A broad field for new efficiency improvements
By Dave MacLellan and Richard Hendel
The laser has become an indispensible tool for thin-film photovoltaic module production. With most thin-film materials, the layer scribing steps required for monolithic integration cannot be performed with more flexibility and precision using any other process. This is why laser technology has been a key part of thin-film development for over two decades.
Mechanical scribing replaced wet chemical etching because the wet chemical method was too slow and also environmentally unfriendly. The wear-free laser process is much more controllable and also reduces the risk of breakage in subsequent processing. The other laser application in thin-film manufacturing is edge deletion in advance of hermetic sealing of the module. Here laser technology gradually replaced sand blasting, a dirty and environmentally questionable process, and now holds a market share of over 50% in new manufacturing facilities..
The materials processed include transparent conductive oxide (TCO) layers on glass or flexible substrates, active layers on thin-film modules such as amorphous silicon (a-Si), cadmium telluride (CdTe), and copper, indium, gallium selenide (CIGS) and the back contact layers such as aluminium, silver, molybdenum, and combinations of these (FIGURE 1).
High beam quality, which results in a large depth of focus, compensates for various material irregularities such as imperfections in flatness and thickness on large glass panels and maintains small scribe widths and constant depths. This is the reason why q-switched, diode-pumped Nd:Vanadate lasers (1064 nm or 532 nm wavelength) with short ns-pulse widths, such as the PowerLine SL and PowerLine L series from Rofin Baasel, have become the standard laser type for both types of application.
Whereas the scribing process requires pulse energies in the range of µJ, edge deletion needs mJ laser pulses to meet production requirements of a volume production plant. Fundamental (1064 nm) and wavelengths with double frequency (532 nm) are commonly used in the production of a-Si/µ-Si, CIGS and CdS/CdTe solar cells.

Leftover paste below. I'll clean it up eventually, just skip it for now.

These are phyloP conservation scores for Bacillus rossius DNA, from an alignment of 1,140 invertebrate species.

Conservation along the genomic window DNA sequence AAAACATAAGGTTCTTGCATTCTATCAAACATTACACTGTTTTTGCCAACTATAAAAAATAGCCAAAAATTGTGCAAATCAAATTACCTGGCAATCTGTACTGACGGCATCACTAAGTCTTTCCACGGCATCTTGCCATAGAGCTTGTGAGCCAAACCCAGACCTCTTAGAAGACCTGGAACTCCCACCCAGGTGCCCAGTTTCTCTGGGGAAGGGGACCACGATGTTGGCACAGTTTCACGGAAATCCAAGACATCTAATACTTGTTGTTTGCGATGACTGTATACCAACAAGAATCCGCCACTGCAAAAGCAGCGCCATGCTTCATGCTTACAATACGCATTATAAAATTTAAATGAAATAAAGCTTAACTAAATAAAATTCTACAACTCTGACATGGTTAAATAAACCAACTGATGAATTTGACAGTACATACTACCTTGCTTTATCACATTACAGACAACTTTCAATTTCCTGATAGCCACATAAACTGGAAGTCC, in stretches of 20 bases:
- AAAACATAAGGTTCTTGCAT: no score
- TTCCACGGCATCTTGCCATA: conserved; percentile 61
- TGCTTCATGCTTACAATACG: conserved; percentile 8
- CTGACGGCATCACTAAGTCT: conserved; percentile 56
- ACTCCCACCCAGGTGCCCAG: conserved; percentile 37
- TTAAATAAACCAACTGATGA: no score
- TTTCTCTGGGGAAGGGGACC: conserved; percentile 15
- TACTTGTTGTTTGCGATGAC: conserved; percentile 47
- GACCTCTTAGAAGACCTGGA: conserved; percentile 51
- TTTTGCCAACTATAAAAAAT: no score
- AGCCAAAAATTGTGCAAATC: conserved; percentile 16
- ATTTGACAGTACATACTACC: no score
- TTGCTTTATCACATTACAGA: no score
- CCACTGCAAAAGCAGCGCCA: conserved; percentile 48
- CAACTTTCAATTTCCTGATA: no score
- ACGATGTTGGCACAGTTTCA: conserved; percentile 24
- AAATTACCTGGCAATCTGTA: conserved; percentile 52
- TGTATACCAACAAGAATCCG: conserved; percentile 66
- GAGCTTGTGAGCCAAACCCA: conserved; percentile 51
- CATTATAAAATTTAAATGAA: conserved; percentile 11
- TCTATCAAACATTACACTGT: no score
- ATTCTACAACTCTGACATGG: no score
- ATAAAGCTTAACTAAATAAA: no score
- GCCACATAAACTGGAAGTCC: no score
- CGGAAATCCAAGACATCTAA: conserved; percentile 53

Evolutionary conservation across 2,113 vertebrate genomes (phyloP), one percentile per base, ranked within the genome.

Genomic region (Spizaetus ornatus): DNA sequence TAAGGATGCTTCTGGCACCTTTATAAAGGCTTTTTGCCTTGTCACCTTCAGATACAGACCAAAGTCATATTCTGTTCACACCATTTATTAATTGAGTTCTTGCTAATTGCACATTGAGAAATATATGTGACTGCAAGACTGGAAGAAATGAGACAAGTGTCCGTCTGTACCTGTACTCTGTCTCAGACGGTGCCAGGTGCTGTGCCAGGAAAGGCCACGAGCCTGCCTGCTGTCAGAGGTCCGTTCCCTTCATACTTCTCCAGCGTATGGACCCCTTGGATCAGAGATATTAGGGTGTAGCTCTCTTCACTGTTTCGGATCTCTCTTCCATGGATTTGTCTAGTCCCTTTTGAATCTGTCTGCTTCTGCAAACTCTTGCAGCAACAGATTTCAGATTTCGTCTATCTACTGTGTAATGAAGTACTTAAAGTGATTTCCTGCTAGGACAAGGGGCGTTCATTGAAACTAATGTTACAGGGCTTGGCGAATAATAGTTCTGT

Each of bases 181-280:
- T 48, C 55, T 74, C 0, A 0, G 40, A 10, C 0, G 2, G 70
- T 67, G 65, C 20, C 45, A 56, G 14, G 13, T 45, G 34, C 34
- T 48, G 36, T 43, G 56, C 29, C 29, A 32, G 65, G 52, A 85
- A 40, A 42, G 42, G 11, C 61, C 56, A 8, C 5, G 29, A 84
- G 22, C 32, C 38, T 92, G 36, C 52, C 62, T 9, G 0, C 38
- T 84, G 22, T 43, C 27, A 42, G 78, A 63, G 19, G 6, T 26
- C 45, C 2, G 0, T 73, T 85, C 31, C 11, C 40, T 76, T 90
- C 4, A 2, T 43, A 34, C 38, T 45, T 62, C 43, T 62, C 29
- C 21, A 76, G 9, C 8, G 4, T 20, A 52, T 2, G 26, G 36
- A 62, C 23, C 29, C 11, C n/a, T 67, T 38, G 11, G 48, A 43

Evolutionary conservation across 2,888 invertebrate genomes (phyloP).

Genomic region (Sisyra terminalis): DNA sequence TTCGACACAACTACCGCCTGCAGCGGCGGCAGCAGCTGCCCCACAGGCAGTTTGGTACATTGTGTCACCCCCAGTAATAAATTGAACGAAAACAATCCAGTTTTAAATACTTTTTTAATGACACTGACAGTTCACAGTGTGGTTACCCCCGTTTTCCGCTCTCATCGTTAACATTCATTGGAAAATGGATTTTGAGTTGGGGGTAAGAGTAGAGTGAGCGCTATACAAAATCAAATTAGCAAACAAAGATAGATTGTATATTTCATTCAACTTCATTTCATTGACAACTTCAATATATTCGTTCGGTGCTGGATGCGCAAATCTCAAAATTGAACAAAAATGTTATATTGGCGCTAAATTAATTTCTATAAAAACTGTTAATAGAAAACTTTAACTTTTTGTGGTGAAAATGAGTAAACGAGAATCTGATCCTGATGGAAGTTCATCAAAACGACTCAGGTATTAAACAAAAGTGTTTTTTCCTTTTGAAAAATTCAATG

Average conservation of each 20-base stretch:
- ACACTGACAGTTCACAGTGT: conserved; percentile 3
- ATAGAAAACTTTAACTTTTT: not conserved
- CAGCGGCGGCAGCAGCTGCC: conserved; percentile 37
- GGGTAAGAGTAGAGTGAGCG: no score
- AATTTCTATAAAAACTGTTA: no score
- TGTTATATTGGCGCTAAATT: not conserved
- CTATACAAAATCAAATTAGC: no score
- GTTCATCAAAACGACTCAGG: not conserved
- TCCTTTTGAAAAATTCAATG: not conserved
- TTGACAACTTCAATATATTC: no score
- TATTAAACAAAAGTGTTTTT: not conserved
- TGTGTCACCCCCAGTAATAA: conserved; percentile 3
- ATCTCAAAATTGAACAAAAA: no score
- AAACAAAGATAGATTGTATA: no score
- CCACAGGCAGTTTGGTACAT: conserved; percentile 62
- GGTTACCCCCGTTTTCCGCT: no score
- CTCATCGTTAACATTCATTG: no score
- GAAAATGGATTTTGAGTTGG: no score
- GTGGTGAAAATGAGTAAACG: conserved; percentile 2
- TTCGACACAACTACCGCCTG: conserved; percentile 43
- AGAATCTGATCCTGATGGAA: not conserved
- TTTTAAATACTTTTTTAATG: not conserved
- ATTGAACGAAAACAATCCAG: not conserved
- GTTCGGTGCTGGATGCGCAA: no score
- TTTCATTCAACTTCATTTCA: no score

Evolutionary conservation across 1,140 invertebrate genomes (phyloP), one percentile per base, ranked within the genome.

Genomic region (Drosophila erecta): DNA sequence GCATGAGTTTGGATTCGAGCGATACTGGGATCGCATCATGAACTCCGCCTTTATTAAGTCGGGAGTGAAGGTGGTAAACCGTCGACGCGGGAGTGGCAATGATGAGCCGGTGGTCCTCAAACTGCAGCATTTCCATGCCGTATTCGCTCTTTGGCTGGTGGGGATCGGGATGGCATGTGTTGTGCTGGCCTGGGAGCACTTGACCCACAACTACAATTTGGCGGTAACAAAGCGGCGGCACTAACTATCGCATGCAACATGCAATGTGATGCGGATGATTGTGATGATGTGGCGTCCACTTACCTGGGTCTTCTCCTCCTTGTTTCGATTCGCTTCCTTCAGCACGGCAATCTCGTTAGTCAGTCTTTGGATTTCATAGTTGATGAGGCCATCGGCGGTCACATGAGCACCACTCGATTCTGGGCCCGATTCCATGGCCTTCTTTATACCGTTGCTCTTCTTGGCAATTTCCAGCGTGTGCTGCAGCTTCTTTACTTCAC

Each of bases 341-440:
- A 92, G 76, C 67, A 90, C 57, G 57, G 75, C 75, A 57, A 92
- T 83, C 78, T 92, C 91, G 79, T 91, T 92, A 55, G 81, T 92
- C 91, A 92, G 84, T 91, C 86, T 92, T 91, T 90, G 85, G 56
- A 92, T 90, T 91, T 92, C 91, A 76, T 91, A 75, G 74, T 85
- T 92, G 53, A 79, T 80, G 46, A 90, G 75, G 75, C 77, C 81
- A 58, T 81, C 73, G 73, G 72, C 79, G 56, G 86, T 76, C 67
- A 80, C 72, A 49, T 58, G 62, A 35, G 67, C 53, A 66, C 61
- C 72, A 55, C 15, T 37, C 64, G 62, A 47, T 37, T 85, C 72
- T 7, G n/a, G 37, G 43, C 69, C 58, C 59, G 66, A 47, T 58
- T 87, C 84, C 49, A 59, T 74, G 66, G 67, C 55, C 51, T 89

Lasers and c-Si cells: The long road to mass production
In crystalline cell manufacturing, laser technology is only considered if it contributes to reducing cost per Watts produced (c/Wp). One way that it achieves this is by streamlining the production process e.g., replacing plasma etching for edge isolation or mechanical cutting and scribing steps. Another way is through improved photovoltaic efficiency.
Extensive research has resulted in laser-assisted manufacturing concepts for enhanced solar cells, which have been evaluated in lab production scale. However, the road to mass production is a long one: efficiency gains have to outmatch additional investment costs significantly. But intensified competition with thin-film technology currently helps some of these concepts find their way into volume production.
Laser assisted selective doping
Current mass production crystalline cells suffer from a trade-off between the desired heavy doping of the n-type silicon layer underneath the metalized contact regions and light doping between the contact fingers. The solution is selective doping of emitters, which promises efficiency gains of about one percentage point, and most new selective emitter concepts for mass production scale rely on laser material processing.
One approach is selective doping through laser ablation of dielectrics. Prior to dopant diffusion, a dielectric masking layer is generated, which is then selectively opened by lasers in the required contact areas. Therefore, the subsequent diffusion step creates different dopant concentrations on masked and non-masked areas. Direct laser doping is also a promising concept for realizing selective emitters. Through the PSG layer, additional dopant phosphor atoms are driven into the silicon using a laser for precisely controlled, localized heat input.
Back side contact technology
Another well-explored concept for increased efficiency is back side contacted solar cells, which eliminate the otherwise necessary front side strip lines, and in this way enhances the solar-active surface. Furthermore, the entire interconnection of solar cells into modules can be achieved without any connections from the front to the rear side. Packing density increases and costs drop. The metal wrap through (MWT) method requires a few dozen vias in a grid pattern on one solar cell; emitter-wrap-through (EWT) cells need about 10,000. For both techniques a q-switched disc laser such as Rofin's StarDisc, provides the necessary throughput rates (FIGURE 2.)
FIGURE 2. Laser drilling of a solar cell using a Rofin StarDisc laser.
The q-switched beam source provides both high power in TEM00 fundamental mode and ideal pulse widths for these applications, achieving extremely short processing times, in the range of only a few seconds per solar cell.
With selective emitters, a well-known approach (already tested in high-efficiency cells) finds a route to mass production. It certainly won‘t be the last approach, as the laser is a key technology for many tried and tested high-efficiency concepts. In addition, laser patterning and selective ablation of dielectric layers generally opens a broad field for new efficiency improvement approaches.
Richard Hendel is the sales manager, Photovoltaics Division, of Rofin-Baasel and Dave MacLellan is sales manager, Micro Division, Rofin-Baasel UK Ltd., Daventry, Northants, U.K.